I invite dialogue on this topic so we can be more clear what we are talking about and refine the effectiveness of using it as a construct. The Abstract of the paper is below:

    Abstract: Over the past 25 years of systematic research on fear and fearlessness, the author has found an ever-increasing use of the term “fear-based” by many and diverse authors, teachers, professionals and citizens-at-large. Particularly in the last decade the term, much like “culture of fear,” has become popular across disciplines and is reflective of an inter-est, by diverse peoples, in human motivation at its deepest core “emotional” level. Most every writer-critic, in a binary (polarized) way of thinking, believes (or argues) that “fear-based” is negative and destructive, if not the source of all conflict, evil, and pathology—it appears a universal knowledge and “truth” that this is so. Love-based is usually held up as the opposite (i.e., binary stance). Although the author (a fearologist) has also taken that binary positioning for many years, upon recent philosophical reflection and some research, finds this less than a satisfactory position—especially, without nuancing its validity more systematically and without having the critical dialogues required to ferret out what we are talking about. He concludes, typically, this increase of usage of the “fear-based” label, important as it is, has not been very enlightening but rather repetitive, moralistically judgmental and cliché—due to virtually no conceptual defining, theoretical critiques, specific measurable assessments, or critical thinking of what to do with the term “fear-based” when it is opposed (for example) to “love-based” in real life situations, with real actors and organizations coming from either fear-based or love-based paradigms. The many (and increasing) critics of anything “fear-based” always implicitly or explicitly identify as not fear-based (i.e., more or less, love-based) and morally superior. Without more critical analysis of the concept and its uses, the author feels the labeling starts to become embedded in ideology, secular and religious, turning at worst into extreme violent ideologism—an oppressive way to think. This introductory paper, a philosophical reflection based on fearlessness (and a critical integral approach), offers an initial discussion of these problems of using the label “fear-based” and offers some recommendations of how to improve our methodologies, claims of truth, and teaching (i.e., education about, for example, fear and love as root motivational constructs).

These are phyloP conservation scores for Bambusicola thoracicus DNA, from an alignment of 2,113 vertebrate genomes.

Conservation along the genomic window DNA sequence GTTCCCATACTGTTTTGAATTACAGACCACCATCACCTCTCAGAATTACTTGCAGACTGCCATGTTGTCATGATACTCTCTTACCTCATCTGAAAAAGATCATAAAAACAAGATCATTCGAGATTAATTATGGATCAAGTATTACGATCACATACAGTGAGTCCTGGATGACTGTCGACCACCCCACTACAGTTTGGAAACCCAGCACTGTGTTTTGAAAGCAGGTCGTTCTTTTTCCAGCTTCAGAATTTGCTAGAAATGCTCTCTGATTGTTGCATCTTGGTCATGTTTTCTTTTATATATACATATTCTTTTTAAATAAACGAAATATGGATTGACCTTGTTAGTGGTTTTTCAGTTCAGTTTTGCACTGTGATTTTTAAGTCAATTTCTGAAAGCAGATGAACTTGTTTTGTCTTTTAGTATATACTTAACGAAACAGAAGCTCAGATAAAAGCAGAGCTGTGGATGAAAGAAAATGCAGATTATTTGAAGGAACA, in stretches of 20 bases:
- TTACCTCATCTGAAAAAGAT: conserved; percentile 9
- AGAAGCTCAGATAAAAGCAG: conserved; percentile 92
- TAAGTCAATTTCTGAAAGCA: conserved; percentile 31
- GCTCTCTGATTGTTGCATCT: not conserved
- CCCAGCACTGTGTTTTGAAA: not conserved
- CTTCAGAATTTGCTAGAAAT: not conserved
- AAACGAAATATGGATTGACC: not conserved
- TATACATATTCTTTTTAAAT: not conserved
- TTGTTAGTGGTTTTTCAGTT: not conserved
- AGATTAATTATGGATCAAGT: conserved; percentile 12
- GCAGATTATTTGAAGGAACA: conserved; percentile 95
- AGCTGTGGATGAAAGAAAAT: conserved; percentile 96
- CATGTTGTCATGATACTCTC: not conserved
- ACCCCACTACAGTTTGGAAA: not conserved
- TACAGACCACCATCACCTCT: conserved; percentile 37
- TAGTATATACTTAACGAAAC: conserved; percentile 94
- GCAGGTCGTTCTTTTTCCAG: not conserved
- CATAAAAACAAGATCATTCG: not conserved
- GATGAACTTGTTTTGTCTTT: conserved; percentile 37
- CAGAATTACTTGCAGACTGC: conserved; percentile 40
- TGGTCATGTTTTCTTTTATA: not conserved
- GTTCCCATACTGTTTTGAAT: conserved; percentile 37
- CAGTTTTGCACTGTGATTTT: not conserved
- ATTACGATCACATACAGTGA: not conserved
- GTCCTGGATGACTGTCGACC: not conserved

R. Michael Fisher, Ph.D.
    Fearologist & Educator

    1. Thanks for the reply, Michael. I agree that “fear” and “frear-based” is a catch-all term that could use more nuance. In the book Werner describes the basis of his fear pretty clearly, and it’s a fear to which many of us who play music can relate. I was also enlightened with a more nuanced explanation of how certain fears arise through the research of Harvard psychologist Carol Dweck on how our theories of intelligence shape our approach to learning. She’s got a great book on the subject called Mindset. I look forward to reading your paper.